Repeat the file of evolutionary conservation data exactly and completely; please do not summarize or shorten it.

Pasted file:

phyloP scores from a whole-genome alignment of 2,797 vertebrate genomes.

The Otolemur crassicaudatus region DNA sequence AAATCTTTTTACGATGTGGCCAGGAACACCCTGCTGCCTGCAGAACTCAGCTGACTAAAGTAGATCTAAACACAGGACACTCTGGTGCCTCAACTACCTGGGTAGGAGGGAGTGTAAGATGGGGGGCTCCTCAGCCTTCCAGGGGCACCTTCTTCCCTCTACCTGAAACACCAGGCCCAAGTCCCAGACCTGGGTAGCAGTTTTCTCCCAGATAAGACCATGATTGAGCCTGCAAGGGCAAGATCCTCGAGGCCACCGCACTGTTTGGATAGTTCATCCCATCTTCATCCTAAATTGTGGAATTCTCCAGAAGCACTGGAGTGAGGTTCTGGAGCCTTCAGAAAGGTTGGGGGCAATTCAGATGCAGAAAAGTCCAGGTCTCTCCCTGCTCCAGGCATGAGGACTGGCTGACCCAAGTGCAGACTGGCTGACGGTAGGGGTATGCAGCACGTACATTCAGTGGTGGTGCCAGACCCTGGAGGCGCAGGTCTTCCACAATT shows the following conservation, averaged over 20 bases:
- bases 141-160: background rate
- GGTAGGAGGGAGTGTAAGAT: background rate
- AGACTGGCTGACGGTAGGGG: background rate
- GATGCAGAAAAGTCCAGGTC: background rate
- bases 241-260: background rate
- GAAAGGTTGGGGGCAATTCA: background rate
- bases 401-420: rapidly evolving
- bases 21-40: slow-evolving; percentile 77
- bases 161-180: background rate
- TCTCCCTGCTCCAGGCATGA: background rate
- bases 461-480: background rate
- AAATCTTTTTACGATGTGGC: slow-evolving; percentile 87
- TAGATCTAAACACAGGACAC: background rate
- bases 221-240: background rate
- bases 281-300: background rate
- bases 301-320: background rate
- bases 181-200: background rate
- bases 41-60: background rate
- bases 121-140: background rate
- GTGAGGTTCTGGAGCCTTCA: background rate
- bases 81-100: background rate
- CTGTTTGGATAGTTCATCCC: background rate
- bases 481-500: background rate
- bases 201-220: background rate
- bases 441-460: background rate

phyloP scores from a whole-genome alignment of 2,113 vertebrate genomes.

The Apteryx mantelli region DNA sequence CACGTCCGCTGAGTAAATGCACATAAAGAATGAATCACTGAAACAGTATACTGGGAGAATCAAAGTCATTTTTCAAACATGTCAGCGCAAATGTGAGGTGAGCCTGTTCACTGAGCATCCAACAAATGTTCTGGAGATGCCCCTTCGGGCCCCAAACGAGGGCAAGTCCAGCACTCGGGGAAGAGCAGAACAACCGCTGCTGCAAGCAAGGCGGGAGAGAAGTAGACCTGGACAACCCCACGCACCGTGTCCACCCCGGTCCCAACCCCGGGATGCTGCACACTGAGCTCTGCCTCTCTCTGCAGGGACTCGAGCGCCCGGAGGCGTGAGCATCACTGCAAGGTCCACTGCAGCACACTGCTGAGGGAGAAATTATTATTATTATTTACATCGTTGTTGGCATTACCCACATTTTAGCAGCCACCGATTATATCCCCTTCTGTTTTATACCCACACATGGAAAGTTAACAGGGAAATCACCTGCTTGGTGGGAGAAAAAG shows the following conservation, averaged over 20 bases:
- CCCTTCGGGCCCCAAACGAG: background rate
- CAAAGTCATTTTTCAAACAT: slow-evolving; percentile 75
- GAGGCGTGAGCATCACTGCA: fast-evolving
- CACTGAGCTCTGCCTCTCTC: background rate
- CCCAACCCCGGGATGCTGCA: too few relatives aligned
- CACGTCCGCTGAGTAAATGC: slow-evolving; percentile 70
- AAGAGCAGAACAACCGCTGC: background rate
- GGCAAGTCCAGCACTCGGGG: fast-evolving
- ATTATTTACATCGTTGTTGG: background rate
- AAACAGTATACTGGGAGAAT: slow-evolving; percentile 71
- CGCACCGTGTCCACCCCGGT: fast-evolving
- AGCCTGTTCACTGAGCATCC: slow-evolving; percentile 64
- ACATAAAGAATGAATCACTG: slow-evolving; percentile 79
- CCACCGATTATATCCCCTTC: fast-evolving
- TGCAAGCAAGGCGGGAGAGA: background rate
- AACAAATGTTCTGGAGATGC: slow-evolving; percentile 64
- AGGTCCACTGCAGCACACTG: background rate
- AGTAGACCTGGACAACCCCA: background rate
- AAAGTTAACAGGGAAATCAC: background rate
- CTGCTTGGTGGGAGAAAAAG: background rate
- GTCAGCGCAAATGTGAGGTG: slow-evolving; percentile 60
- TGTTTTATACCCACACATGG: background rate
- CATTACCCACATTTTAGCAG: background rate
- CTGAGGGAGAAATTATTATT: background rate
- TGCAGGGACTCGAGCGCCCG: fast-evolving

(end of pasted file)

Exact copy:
phyloP scores from a whole-genome alignment of 2,797 vertebrate genomes.

The Otolemur crassicaudatus region DNA sequence AAATCTTTTTACGATGTGGCCAGGAACACCCTGCTGCCTGCAGAACTCAGCTGACTAAAGTAGATCTAAACACAGGACACTCTGGTGCCTCAACTACCTGGGTAGGAGGGAGTGTAAGATGGGGGGCTCCTCAGCCTTCCAGGGGCACCTTCTTCCCTCTACCTGAAACACCAGGCCCAAGTCCCAGACCTGGGTAGCAGTTTTCTCCCAGATAAGACCATGATTGAGCCTGCAAGGGCAAGATCCTCGAGGCCACCGCACTGTTTGGATAGTTCATCCCATCTTCATCCTAAATTGTGGAATTCTCCAGAAGCACTGGAGTGAGGTTCTGGAGCCTTCAGAAAGGTTGGGGGCAATTCAGATGCAGAAAAGTCCAGGTCTCTCCCTGCTCCAGGCATGAGGACTGGCTGACCCAAGTGCAGACTGGCTGACGGTAGGGGTATGCAGCACGTACATTCAGTGGTGGTGCCAGACCCTGGAGGCGCAGGTCTTCCACAATT shows the following conservation, averaged over 20 bases:
- bases 141-160: background rate
- GGTAGGAGGGAGTGTAAGAT: background rate
- AGACTGGCTGACGGTAGGGG: background rate
- GATGCAGAAAAGTCCAGGTC: background rate
- bases 241-260: background rate
- GAAAGGTTGGGGGCAATTCA: background rate
- bases 401-420: rapidly evolving
- bases 21-40: slow-evolving; percentile 77
- bases 161-180: background rate
- TCTCCCTGCTCCAGGCATGA: background rate
- bases 461-480: background rate
- AAATCTTTTTACGATGTGGC: slow-evolving; percentile 87
- TAGATCTAAACACAGGACAC: background rate
- bases 221-240: background rate
- bases 281-300: background rate
- bases 301-320: background rate
- bases 181-200: background rate
- bases 41-60: background rate
- bases 121-140: background rate
- GTGAGGTTCTGGAGCCTTCA: background rate
- bases 81-100: background rate
- CTGTTTGGATAGTTCATCCC: background rate
- bases 481-500: background rate
- bases 201-220: background rate
- bases 441-460: background rate

phyloP scores from a whole-genome alignment of 2,113 vertebrate genomes.

The Apteryx mantelli region DNA sequence CACGTCCGCTGAGTAAATGCACATAAAGAATGAATCACTGAAACAGTATACTGGGAGAATCAAAGTCATTTTTCAAACATGTCAGCGCAAATGTGAGGTGAGCCTGTTCACTGAGCATCCAACAAATGTTCTGGAGATGCCCCTTCGGGCCCCAAACGAGGGCAAGTCCAGCACTCGGGGAAGAGCAGAACAACCGCTGCTGCAAGCAAGGCGGGAGAGAAGTAGACCTGGACAACCCCACGCACCGTGTCCACCCCGGTCCCAACCCCGGGATGCTGCACACTGAGCTCTGCCTCTCTCTGCAGGGACTCGAGCGCCCGGAGGCGTGAGCATCACTGCAAGGTCCACTGCAGCACACTGCTGAGGGAGAAATTATTATTATTATTTACATCGTTGTTGGCATTACCCACATTTTAGCAGCCACCGATTATATCCCCTTCTGTTTTATACCCACACATGGAAAGTTAACAGGGAAATCACCTGCTTGGTGGGAGAAAAAG shows the following conservation, averaged over 20 bases:
- CCCTTCGGGCCCCAAACGAG: background rate
- CAAAGTCATTTTTCAAACAT: slow-evolving; percentile 75
- GAGGCGTGAGCATCACTGCA: fast-evolving
- CACTGAGCTCTGCCTCTCTC: background rate
- CCCAACCCCGGGATGCTGCA: too few relatives aligned
- CACGTCCGCTGAGTAAATGC: slow-evolving; percentile 70
- AAGAGCAGAACAACCGCTGC: background rate
- GGCAAGTCCAGCACTCGGGG: fast-evolving
- ATTATTTACATCGTTGTTGG: background rate
- AAACAGTATACTGGGAGAAT: slow-evolving; percentile 71
- CGCACCGTGTCCACCCCGGT: fast-evolving
- AGCCTGTTCACTGAGCATCC: slow-evolving; percentile 64
- ACATAAAGAATGAATCACTG: slow-evolving; percentile 79
- CCACCGATTATATCCCCTTC: fast-evolving
- TGCAAGCAAGGCGGGAGAGA: background rate
- AACAAATGTTCTGGAGATGC: slow-evolving; percentile 64
- AGGTCCACTGCAGCACACTG: background rate
- AGTAGACCTGGACAACCCCA: background rate
- AAAGTTAACAGGGAAATCAC: background rate
- CTGCTTGGTGGGAGAAAAAG: background rate
- GTCAGCGCAAATGTGAGGTG: slow-evolving; percentile 60
- TGTTTTATACCCACACATGG: background rate
- CATTACCCACATTTTAGCAG: background rate
- CTGAGGGAGAAATTATTATT: background rate
- TGCAGGGACTCGAGCGCCCG: fast-evolving